3. Do you resent the military coup that interrupted the democratic elections that were scheduled in early 2012? 

Yes certainly. We think that this military coup was not useful. Mali was a democratic state quoted as an example in Africa. Today, we are ashamed of this recoil. But we underline here that we do not forget that the fallen power has an important part in the reasons of its own fall. The government's inactivity caused the military coup. This military coup makes the foreign investors run away, the unemployment thus increases, the infernal spiral is engaged. The Malian people, the peoples of Africa are tired of their leaders. We try, through our music, to explain to Malian people that our future is in our hands.

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4. How did it feel to come home after your visit to the U.S.?

We are just on our guard, and it is normal that we are vigilant because of the presence of the Islamists in the North and the divided army in the South. We are still hoping that things calm down and are going to be sorted out fast, by means of the international community if needed to solve an international problem which is one of the difficulties to control the Sahara desert.

5. Who is benefiting from the conflict in Mali?

Nobody takes advantage of this conflict… the Islamists* are extremely violent, they are criminals disguised as monks. The Muslim religion does not teach the terror but the love and the tolerance. This conflict does not benefit the populations of the South and even less the populations of the North. The Islamists destroy our culture, forbid the young people to play football in the street, impose the “Charria” … Who can be benefit from this?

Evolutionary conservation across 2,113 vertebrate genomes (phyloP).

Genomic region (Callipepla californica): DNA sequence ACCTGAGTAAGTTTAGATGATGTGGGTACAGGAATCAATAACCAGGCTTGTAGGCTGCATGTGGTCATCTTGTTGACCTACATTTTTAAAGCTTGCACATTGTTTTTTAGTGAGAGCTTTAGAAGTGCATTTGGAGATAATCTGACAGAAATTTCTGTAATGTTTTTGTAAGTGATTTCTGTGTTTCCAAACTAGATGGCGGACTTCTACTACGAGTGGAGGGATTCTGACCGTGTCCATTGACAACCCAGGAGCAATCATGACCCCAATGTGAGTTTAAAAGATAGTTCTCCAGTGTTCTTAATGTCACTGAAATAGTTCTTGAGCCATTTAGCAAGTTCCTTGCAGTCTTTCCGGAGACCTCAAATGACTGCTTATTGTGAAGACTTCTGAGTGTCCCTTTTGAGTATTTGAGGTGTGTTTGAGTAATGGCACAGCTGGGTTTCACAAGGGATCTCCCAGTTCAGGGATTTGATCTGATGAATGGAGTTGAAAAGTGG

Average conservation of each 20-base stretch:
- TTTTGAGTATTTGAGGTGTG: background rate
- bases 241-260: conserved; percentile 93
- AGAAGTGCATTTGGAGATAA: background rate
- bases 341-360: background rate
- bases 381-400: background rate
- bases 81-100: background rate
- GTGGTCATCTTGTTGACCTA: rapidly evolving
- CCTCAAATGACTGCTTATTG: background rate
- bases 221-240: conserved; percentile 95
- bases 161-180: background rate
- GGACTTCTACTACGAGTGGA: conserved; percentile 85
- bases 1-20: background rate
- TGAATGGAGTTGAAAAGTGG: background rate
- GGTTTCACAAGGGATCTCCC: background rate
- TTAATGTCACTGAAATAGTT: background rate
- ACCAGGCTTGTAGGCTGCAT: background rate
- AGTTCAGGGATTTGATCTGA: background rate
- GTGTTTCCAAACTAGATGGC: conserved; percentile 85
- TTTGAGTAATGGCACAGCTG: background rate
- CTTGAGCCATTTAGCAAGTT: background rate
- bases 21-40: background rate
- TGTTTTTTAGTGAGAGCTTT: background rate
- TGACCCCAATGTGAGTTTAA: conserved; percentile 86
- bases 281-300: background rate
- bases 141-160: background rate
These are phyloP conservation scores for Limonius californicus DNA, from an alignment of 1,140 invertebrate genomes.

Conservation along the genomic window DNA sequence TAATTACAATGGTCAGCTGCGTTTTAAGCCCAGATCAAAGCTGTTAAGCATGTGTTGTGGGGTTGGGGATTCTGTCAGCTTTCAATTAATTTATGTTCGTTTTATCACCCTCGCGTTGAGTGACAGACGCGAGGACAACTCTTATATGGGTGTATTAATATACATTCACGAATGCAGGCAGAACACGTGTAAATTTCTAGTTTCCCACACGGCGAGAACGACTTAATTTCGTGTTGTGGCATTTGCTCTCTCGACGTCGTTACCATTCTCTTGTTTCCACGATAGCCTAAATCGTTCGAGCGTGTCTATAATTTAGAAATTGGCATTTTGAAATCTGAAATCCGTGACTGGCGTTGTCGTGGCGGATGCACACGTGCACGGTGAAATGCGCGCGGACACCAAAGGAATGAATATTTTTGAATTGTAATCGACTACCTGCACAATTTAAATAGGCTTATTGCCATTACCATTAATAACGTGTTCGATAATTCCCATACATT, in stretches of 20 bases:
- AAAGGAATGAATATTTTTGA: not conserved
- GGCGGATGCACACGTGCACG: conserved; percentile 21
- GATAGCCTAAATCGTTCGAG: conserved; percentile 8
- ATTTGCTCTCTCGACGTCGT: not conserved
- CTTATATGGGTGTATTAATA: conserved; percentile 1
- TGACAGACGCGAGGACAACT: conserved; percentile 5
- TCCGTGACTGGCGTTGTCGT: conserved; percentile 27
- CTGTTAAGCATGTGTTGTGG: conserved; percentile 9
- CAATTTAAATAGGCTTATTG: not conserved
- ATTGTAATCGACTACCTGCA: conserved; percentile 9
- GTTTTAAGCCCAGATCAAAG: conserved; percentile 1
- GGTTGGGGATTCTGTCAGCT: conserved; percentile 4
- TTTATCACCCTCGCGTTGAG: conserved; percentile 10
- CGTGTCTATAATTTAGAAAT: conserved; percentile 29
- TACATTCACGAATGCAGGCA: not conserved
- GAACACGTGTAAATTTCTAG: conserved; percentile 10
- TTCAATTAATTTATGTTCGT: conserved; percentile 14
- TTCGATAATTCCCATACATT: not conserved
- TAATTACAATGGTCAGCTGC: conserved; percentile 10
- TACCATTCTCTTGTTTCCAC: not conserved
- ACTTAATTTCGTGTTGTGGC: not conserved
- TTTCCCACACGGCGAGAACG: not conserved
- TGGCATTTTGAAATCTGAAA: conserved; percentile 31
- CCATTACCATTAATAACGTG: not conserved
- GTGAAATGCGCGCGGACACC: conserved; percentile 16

6. How will/does the conflict affect daily life in parts of Mali?

The Malian government does not manage to forward foods to the populations which need it. These populations suffer. Since the events of March 22nd there has been a massive departure of the economic partners of the country who are afraid that the situation degenerates. The unemployment settles down, foodstuffs become scarce, everyday life becomes more expensive, our people suffer.

7. A member of the group Tinariwen has said that the media is misrepresenting the Tuareg's as troublemakers in the conflict. Does this hold true? What is the role of the Tuaregs as you see it?

The Tuareg are Malian in the same way as other ethnic groups who compose Malian people. The agitators are not only Tuaregs. To denounce the Tuareg is to stigmatize them. It is a serious and wrong thing to do. In the country, things are complex and tangled. The Tuareg want more gratitude, it is necessary to listen to them, they have to discuss with power centralized… But the power has to have the capacity to do it.